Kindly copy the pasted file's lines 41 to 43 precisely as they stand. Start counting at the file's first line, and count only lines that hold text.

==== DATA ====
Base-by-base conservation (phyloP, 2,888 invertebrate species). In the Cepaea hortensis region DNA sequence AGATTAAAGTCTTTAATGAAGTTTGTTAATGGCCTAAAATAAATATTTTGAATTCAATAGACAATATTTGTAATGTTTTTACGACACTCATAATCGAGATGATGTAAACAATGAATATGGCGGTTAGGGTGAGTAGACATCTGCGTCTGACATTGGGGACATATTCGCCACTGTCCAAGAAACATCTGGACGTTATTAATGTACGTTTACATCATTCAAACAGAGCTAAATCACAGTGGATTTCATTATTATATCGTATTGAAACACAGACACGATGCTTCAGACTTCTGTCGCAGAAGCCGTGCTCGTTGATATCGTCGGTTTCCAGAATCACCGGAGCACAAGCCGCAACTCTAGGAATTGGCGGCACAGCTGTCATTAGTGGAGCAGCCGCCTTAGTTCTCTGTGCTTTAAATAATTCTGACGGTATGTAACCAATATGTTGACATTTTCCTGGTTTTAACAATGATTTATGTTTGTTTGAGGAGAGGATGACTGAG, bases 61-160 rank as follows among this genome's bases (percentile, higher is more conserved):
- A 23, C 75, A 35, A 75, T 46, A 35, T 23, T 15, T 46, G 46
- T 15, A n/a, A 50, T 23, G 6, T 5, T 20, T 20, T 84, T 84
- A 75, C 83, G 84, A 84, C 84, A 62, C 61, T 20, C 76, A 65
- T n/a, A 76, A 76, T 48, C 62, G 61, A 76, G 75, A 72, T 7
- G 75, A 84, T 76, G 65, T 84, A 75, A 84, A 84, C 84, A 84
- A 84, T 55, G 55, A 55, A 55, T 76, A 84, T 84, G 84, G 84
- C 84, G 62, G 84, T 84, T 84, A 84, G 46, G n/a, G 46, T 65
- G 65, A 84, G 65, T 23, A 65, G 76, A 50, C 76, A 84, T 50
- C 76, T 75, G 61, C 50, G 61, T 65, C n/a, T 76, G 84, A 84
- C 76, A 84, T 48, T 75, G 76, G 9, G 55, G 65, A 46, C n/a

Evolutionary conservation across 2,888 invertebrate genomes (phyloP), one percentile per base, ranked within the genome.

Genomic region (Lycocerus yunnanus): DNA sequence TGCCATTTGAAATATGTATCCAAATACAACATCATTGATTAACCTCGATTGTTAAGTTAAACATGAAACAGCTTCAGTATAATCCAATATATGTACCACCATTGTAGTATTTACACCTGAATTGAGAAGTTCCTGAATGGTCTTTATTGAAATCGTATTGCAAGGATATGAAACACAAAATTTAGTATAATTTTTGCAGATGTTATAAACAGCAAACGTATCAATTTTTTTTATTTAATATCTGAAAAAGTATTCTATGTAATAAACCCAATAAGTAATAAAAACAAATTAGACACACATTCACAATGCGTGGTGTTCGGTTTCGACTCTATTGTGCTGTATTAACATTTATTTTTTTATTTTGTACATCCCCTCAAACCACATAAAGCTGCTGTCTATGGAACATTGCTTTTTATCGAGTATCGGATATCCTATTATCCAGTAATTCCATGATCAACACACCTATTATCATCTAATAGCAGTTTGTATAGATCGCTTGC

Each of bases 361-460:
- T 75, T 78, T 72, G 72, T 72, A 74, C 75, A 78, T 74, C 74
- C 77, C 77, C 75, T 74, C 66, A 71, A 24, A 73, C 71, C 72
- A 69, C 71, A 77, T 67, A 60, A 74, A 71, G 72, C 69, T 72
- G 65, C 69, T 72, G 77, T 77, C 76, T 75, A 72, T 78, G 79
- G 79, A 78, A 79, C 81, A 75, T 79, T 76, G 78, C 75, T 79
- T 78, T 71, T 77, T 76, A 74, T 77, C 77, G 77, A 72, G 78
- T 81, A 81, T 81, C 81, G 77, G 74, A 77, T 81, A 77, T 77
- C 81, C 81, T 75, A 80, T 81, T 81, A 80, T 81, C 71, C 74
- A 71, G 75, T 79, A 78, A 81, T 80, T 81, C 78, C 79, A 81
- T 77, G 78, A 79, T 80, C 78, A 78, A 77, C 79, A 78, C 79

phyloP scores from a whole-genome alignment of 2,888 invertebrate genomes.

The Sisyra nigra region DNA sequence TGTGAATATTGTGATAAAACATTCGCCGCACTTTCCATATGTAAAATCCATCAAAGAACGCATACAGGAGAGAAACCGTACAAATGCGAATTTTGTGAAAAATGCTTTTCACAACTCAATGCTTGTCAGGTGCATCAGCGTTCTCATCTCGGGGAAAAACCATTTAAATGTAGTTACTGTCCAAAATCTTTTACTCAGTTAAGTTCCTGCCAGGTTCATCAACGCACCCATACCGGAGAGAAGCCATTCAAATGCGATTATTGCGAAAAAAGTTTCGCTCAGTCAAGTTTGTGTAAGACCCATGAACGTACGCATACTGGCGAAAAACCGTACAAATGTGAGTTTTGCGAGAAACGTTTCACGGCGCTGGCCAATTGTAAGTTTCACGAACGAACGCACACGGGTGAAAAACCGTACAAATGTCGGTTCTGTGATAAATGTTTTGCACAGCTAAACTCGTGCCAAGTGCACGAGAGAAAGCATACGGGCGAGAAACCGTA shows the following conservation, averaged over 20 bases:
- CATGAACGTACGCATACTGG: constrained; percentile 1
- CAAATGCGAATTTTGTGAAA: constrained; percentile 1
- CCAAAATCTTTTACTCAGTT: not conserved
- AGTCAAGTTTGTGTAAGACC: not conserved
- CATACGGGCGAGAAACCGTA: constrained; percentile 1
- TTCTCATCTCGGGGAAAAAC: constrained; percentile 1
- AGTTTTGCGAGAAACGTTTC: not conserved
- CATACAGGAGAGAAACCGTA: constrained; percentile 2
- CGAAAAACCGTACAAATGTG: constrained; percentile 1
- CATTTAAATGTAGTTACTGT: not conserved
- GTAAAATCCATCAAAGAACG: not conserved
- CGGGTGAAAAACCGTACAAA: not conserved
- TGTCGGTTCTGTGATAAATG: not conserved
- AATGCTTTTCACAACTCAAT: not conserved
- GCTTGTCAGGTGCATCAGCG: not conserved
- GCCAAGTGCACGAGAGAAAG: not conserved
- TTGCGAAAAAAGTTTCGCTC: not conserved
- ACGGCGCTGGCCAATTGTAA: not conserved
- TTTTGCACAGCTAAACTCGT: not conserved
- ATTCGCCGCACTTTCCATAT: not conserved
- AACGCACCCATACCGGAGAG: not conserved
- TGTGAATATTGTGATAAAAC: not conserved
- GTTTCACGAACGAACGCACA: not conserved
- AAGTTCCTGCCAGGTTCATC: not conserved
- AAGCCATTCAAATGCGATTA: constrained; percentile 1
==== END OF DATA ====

- GCTTGTCAGGTGCATCAGCG: not conserved
- GCCAAGTGCACGAGAGAAAG: not conserved
- TTGCGAAAAAAGTTTCGCTC: not conserved